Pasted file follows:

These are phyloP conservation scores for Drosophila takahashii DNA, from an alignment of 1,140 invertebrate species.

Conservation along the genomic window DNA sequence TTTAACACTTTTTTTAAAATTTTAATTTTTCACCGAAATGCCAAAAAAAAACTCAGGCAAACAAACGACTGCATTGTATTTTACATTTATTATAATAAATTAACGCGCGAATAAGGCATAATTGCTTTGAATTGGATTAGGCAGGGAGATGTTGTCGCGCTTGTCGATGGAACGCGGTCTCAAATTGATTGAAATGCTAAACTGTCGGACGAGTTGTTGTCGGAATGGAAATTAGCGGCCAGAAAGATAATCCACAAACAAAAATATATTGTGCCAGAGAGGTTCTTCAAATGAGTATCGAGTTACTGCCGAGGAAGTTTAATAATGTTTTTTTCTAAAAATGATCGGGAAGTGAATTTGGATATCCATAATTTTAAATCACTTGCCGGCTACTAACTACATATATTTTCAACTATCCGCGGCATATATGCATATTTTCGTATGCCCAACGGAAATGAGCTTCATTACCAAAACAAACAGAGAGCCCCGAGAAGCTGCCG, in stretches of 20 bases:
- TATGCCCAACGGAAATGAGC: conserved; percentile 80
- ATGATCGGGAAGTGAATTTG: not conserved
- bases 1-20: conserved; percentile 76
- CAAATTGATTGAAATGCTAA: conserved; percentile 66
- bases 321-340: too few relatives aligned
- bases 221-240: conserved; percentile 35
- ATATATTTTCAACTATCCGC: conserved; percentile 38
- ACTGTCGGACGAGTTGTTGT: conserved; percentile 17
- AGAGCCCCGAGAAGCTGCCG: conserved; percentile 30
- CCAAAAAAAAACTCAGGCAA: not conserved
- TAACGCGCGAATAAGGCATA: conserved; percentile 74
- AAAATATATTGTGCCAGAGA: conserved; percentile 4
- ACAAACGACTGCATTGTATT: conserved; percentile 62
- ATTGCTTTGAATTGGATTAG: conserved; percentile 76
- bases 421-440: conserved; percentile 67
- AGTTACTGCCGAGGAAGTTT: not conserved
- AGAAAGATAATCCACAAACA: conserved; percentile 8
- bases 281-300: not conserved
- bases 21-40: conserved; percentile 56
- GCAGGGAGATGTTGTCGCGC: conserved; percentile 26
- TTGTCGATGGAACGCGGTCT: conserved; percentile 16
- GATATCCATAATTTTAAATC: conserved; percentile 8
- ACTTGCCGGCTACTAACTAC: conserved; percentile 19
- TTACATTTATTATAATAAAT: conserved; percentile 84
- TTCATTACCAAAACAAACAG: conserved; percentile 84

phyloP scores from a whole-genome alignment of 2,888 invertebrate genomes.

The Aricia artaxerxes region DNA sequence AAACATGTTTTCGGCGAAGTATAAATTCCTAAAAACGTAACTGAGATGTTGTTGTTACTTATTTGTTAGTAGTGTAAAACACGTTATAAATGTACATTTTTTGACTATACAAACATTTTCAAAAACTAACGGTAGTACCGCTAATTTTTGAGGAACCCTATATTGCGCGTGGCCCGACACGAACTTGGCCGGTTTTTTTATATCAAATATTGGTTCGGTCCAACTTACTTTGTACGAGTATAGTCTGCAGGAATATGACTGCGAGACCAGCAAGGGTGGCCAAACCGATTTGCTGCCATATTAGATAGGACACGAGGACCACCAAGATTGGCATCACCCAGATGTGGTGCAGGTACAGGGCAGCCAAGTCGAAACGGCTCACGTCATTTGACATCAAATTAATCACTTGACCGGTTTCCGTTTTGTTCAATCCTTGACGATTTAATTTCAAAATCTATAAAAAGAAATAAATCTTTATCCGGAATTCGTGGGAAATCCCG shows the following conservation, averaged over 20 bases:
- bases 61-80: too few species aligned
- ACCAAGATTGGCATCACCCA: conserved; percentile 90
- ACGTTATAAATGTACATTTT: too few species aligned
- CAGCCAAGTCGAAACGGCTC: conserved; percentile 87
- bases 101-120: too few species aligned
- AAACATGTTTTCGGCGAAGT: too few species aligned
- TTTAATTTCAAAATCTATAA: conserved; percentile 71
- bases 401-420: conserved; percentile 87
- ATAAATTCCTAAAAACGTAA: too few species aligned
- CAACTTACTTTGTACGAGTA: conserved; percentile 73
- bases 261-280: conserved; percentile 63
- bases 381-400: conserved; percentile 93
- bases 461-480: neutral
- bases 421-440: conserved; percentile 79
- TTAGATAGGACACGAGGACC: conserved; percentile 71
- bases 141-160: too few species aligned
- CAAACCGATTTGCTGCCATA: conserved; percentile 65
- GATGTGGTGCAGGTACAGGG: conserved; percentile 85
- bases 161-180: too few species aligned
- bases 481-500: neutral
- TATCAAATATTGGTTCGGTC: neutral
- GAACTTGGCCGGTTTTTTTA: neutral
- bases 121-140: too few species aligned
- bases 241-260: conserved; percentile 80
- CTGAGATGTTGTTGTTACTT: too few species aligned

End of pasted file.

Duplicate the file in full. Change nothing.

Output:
These are phyloP conservation scores for Drosophila takahashii DNA, from an alignment of 1,140 invertebrate species.

Conservation along the genomic window DNA sequence TTTAACACTTTTTTTAAAATTTTAATTTTTCACCGAAATGCCAAAAAAAAACTCAGGCAAACAAACGACTGCATTGTATTTTACATTTATTATAATAAATTAACGCGCGAATAAGGCATAATTGCTTTGAATTGGATTAGGCAGGGAGATGTTGTCGCGCTTGTCGATGGAACGCGGTCTCAAATTGATTGAAATGCTAAACTGTCGGACGAGTTGTTGTCGGAATGGAAATTAGCGGCCAGAAAGATAATCCACAAACAAAAATATATTGTGCCAGAGAGGTTCTTCAAATGAGTATCGAGTTACTGCCGAGGAAGTTTAATAATGTTTTTTTCTAAAAATGATCGGGAAGTGAATTTGGATATCCATAATTTTAAATCACTTGCCGGCTACTAACTACATATATTTTCAACTATCCGCGGCATATATGCATATTTTCGTATGCCCAACGGAAATGAGCTTCATTACCAAAACAAACAGAGAGCCCCGAGAAGCTGCCG, in stretches of 20 bases:
- TATGCCCAACGGAAATGAGC: conserved; percentile 80
- ATGATCGGGAAGTGAATTTG: not conserved
- bases 1-20: conserved; percentile 76
- CAAATTGATTGAAATGCTAA: conserved; percentile 66
- bases 321-340: too few relatives aligned
- bases 221-240: conserved; percentile 35
- ATATATTTTCAACTATCCGC: conserved; percentile 38
- ACTGTCGGACGAGTTGTTGT: conserved; percentile 17
- AGAGCCCCGAGAAGCTGCCG: conserved; percentile 30
- CCAAAAAAAAACTCAGGCAA: not conserved
- TAACGCGCGAATAAGGCATA: conserved; percentile 74
- AAAATATATTGTGCCAGAGA: conserved; percentile 4
- ACAAACGACTGCATTGTATT: conserved; percentile 62
- ATTGCTTTGAATTGGATTAG: conserved; percentile 76
- bases 421-440: conserved; percentile 67
- AGTTACTGCCGAGGAAGTTT: not conserved
- AGAAAGATAATCCACAAACA: conserved; percentile 8
- bases 281-300: not conserved
- bases 21-40: conserved; percentile 56
- GCAGGGAGATGTTGTCGCGC: conserved; percentile 26
- TTGTCGATGGAACGCGGTCT: conserved; percentile 16
- GATATCCATAATTTTAAATC: conserved; percentile 8
- ACTTGCCGGCTACTAACTAC: conserved; percentile 19
- TTACATTTATTATAATAAAT: conserved; percentile 84
- TTCATTACCAAAACAAACAG: conserved; percentile 84

phyloP scores from a whole-genome alignment of 2,888 invertebrate genomes.

The Aricia artaxerxes region DNA sequence AAACATGTTTTCGGCGAAGTATAAATTCCTAAAAACGTAACTGAGATGTTGTTGTTACTTATTTGTTAGTAGTGTAAAACACGTTATAAATGTACATTTTTTGACTATACAAACATTTTCAAAAACTAACGGTAGTACCGCTAATTTTTGAGGAACCCTATATTGCGCGTGGCCCGACACGAACTTGGCCGGTTTTTTTATATCAAATATTGGTTCGGTCCAACTTACTTTGTACGAGTATAGTCTGCAGGAATATGACTGCGAGACCAGCAAGGGTGGCCAAACCGATTTGCTGCCATATTAGATAGGACACGAGGACCACCAAGATTGGCATCACCCAGATGTGGTGCAGGTACAGGGCAGCCAAGTCGAAACGGCTCACGTCATTTGACATCAAATTAATCACTTGACCGGTTTCCGTTTTGTTCAATCCTTGACGATTTAATTTCAAAATCTATAAAAAGAAATAAATCTTTATCCGGAATTCGTGGGAAATCCCG shows the following conservation, averaged over 20 bases:
- bases 61-80: too few species aligned
- ACCAAGATTGGCATCACCCA: conserved; percentile 90
- ACGTTATAAATGTACATTTT: too few species aligned
- CAGCCAAGTCGAAACGGCTC: conserved; percentile 87
- bases 101-120: too few species aligned
- AAACATGTTTTCGGCGAAGT: too few species aligned
- TTTAATTTCAAAATCTATAA: conserved; percentile 71
- bases 401-420: conserved; percentile 87
- ATAAATTCCTAAAAACGTAA: too few species aligned
- CAACTTACTTTGTACGAGTA: conserved; percentile 73
- bases 261-280: conserved; percentile 63
- bases 381-400: conserved; percentile 93
- bases 461-480: neutral
- bases 421-440: conserved; percentile 79
- TTAGATAGGACACGAGGACC: conserved; percentile 71
- bases 141-160: too few species aligned
- CAAACCGATTTGCTGCCATA: conserved; percentile 65
- GATGTGGTGCAGGTACAGGG: conserved; percentile 85
- bases 161-180: too few species aligned
- bases 481-500: neutral
- TATCAAATATTGGTTCGGTC: neutral
- GAACTTGGCCGGTTTTTTTA: neutral
- bases 121-140: too few species aligned
- bases 241-260: conserved; percentile 80
- CTGAGATGTTGTTGTTACTT: too few species aligned